The Grain Belt case involved an appeal from the granting of motion for judgment notwithstanding the verdict to the defendants. Although the language quoted above appears primarily to define the trial court's role in ruling on such motions or on motions for directed verdict, the last paragraph of the opinion quotes from Mezyk v. National Repossessions, Inc., 241 Or. 333, 340, 405 P.2d 840, 843 (1965), in which the Oregon Supreme Court, relying on Hergenrether, reversed the trial court's decision sustaining defendant's demurrer, stating:

"`We are not holding that in every instance a defendant who leaves his keys in the car is liable to a third person injured by a negligent thief of such car. We are holding that the plaintiff should have the opportunity [under the facts of this case as alleged by plaintiff] to proceed to trial and introduce evidence, if she can, of circumstances which may permit the jury to find that the defendant should have known by leaving its keys in its car that there was a reasonable likelihood that a careless thief would steal its car and then would negligently drive away.'" 309 Minn. at 382, 245 N.W.2d at 190.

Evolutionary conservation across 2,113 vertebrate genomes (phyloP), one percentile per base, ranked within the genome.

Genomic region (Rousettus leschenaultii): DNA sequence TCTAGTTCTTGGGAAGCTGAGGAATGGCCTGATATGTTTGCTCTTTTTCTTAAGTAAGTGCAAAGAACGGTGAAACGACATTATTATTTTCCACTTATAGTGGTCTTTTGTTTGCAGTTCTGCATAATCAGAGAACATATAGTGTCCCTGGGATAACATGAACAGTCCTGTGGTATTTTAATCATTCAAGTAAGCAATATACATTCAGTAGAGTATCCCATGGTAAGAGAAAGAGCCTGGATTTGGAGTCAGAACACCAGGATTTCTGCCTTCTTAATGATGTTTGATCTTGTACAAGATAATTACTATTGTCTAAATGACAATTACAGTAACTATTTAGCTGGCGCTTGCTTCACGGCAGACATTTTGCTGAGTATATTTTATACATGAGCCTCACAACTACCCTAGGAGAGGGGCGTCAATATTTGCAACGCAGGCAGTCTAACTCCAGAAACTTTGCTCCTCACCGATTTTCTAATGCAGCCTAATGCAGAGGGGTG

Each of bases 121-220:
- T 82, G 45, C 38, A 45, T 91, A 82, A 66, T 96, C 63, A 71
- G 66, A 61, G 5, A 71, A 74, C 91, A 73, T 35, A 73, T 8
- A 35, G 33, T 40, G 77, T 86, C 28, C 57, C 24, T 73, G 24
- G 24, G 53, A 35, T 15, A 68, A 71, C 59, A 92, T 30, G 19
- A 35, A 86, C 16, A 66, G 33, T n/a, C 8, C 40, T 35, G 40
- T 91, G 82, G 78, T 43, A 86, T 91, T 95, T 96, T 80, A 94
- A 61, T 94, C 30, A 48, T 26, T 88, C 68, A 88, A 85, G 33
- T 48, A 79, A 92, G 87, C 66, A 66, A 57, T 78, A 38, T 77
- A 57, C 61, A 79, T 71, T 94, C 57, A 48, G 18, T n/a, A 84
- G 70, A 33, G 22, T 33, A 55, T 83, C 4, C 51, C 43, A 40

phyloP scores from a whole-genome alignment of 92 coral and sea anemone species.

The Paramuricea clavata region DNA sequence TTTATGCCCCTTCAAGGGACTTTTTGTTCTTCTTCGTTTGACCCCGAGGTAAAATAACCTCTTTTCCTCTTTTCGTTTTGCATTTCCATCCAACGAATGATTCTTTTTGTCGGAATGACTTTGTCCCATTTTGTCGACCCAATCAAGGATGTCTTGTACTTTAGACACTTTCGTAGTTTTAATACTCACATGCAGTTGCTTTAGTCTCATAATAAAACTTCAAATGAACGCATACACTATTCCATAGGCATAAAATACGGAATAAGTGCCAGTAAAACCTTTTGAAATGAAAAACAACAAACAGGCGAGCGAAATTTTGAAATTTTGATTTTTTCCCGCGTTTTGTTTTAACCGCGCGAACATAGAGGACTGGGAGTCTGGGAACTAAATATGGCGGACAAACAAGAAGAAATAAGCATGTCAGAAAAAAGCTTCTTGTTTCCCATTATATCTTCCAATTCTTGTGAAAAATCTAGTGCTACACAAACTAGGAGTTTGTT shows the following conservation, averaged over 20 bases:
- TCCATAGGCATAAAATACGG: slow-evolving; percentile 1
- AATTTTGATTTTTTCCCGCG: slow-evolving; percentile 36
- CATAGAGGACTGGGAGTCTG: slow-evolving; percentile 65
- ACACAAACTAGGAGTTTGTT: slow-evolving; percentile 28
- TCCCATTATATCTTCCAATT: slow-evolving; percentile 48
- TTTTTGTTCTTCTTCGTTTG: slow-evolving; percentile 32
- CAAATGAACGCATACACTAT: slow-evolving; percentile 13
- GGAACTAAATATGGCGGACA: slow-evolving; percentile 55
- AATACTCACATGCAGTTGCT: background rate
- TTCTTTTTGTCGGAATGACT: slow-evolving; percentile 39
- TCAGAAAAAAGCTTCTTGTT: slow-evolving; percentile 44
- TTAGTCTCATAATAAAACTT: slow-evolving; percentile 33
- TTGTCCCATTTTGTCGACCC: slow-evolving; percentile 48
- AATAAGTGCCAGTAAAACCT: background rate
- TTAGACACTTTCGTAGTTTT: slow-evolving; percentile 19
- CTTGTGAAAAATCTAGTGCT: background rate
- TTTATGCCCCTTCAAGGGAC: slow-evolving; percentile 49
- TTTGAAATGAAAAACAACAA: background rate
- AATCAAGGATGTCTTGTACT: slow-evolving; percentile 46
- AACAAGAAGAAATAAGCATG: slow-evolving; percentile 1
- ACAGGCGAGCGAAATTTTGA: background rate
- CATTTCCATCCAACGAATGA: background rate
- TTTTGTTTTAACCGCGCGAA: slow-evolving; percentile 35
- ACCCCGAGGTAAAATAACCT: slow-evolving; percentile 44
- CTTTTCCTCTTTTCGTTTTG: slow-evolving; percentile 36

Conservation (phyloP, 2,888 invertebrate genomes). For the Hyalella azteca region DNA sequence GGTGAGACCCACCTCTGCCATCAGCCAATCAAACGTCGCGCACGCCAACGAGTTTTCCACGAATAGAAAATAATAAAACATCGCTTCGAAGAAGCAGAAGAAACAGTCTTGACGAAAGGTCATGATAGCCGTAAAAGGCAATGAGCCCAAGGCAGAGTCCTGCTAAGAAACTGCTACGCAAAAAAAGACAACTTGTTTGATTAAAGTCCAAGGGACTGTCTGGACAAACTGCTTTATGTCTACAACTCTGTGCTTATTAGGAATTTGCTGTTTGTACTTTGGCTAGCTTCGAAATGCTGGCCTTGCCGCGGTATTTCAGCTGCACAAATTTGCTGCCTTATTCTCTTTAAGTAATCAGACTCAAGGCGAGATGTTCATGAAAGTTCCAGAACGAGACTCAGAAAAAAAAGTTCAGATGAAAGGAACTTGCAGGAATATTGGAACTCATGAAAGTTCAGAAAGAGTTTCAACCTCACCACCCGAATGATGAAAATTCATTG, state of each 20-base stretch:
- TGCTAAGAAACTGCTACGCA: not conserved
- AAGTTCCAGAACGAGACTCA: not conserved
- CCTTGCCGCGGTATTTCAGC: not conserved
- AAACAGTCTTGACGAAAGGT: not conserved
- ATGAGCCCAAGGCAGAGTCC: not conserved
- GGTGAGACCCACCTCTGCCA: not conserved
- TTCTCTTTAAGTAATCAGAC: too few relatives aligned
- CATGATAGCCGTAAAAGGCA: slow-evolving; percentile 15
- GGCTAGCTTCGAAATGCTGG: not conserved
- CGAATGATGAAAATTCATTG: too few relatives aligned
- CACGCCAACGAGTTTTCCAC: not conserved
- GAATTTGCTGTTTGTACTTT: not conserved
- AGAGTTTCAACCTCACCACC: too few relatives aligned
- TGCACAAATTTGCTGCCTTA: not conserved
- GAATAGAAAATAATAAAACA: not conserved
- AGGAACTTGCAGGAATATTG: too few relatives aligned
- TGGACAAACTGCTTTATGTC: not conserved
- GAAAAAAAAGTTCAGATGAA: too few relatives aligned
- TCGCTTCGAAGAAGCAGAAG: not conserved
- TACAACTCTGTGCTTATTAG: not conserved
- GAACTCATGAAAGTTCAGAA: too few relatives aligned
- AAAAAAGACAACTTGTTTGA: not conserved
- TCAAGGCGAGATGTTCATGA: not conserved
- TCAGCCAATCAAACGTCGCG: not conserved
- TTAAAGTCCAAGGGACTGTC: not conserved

The implication of this reference to the Oregon decision is that the plaintiff should be given the opportunity to present his evidence to a trier of fact. Because granting summary judgment to the defendant deprives a plaintiff of that opportunity, where there is a genuine issue as to the existence of special circumstances, summary judgment for the defendant is inappropriate.

In order to decide whether summary judgment was appropriate in this case, it is necessary to determine whether there is a genuine issue regarding facts material to finding special circumstances. There appear to be three such material facts in dispute: the character of the neighborhood; Ochsner's knowledge of the character of the neighborhood; and the availability of the keys.